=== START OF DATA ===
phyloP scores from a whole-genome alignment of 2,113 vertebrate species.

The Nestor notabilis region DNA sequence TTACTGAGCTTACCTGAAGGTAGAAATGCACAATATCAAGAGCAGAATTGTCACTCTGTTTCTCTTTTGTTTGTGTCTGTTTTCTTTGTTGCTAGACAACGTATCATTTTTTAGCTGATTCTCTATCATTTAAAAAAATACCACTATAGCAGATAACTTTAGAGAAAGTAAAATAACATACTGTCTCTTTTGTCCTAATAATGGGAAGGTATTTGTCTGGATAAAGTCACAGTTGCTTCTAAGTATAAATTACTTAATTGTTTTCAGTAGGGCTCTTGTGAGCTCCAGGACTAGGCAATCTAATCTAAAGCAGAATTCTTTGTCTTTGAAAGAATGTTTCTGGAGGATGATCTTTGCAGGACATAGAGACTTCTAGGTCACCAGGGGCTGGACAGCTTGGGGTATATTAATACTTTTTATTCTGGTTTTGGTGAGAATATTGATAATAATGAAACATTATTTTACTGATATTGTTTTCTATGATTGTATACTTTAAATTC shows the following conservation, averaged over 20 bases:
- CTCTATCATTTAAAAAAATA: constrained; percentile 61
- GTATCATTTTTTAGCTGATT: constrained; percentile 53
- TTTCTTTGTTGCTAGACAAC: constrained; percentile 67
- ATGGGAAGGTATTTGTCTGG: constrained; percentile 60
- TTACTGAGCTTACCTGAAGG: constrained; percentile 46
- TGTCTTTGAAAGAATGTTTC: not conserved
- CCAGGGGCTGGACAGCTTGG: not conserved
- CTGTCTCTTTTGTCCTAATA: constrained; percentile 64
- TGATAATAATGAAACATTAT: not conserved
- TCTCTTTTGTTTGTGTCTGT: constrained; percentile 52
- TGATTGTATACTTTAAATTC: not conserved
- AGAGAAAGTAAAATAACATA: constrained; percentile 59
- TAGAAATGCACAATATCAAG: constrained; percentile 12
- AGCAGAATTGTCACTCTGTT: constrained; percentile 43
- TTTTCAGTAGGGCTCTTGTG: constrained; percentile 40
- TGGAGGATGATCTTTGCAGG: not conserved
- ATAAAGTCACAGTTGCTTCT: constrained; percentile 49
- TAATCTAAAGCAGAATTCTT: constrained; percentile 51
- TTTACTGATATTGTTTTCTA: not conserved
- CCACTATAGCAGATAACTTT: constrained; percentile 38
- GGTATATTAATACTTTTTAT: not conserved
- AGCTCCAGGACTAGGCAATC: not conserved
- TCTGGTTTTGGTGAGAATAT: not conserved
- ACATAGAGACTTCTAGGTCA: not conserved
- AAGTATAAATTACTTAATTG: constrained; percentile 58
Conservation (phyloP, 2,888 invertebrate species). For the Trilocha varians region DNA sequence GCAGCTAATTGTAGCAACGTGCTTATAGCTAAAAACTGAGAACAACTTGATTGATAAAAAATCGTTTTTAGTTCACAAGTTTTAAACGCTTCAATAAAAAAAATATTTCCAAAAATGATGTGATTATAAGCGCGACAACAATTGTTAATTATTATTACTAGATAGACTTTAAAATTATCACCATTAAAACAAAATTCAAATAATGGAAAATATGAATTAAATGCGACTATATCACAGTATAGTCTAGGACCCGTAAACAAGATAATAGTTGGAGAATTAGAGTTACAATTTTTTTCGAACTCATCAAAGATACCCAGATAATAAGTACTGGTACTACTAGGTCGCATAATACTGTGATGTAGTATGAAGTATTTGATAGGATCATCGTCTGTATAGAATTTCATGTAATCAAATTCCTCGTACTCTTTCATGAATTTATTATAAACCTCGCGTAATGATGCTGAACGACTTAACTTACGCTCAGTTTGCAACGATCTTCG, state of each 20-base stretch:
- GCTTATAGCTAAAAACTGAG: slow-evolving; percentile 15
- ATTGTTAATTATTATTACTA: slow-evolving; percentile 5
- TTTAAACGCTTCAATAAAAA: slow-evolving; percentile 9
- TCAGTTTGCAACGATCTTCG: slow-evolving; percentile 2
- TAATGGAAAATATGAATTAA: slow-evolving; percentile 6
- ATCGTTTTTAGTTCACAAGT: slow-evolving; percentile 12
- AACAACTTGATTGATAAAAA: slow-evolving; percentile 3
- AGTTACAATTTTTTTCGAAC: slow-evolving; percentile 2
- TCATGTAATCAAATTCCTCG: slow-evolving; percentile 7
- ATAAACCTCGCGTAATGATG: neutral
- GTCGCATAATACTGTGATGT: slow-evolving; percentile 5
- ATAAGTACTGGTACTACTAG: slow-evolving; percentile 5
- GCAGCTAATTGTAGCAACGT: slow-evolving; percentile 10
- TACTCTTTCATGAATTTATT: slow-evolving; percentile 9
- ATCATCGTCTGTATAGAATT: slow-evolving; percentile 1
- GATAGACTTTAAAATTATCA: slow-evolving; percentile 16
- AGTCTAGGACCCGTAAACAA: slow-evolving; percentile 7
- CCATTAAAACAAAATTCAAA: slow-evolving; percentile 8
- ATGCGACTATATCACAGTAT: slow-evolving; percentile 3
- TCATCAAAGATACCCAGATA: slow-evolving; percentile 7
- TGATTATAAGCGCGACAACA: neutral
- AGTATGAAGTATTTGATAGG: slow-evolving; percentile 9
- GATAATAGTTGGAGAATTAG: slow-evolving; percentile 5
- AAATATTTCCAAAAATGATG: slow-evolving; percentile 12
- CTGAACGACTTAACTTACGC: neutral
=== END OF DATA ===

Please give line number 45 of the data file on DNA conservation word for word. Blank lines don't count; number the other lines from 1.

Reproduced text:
- AGTCTAGGACCCGTAAACAA: slow-evolving; percentile 7